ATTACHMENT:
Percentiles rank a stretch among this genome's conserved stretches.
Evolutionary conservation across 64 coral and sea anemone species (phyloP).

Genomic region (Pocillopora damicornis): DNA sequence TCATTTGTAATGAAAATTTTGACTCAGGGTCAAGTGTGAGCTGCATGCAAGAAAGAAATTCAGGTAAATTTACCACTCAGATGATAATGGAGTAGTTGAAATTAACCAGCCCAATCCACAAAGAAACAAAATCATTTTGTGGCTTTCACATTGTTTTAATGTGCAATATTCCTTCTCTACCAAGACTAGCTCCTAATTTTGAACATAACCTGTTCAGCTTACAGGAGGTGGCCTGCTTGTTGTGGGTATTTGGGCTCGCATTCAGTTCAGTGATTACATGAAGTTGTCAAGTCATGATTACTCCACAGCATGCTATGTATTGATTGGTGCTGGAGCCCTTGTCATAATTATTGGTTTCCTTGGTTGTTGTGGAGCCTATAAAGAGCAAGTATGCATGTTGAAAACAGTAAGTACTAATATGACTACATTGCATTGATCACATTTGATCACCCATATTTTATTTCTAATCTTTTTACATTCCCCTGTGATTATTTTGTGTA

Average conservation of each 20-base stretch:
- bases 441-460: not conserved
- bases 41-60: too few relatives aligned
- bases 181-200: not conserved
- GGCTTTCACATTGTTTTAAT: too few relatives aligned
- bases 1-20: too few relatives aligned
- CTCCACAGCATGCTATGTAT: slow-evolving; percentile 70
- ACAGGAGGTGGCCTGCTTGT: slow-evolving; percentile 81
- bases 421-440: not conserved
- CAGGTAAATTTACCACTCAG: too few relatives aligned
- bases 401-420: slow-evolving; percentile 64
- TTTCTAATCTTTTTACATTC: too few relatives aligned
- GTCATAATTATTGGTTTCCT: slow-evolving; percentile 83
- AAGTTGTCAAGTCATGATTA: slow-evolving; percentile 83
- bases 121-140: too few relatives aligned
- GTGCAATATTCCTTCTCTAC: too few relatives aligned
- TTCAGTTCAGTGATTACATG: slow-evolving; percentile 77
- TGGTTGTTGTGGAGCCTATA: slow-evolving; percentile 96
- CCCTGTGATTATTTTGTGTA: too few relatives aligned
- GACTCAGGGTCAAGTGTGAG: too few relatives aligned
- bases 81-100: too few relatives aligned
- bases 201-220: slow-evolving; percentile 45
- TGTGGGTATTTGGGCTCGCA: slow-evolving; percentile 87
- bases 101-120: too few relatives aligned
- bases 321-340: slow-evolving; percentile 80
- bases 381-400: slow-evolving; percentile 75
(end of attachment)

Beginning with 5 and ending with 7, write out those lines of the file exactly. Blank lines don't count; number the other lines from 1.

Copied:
- bases 441-460: not conserved
- bases 41-60: too few relatives aligned
- bases 181-200: not conserved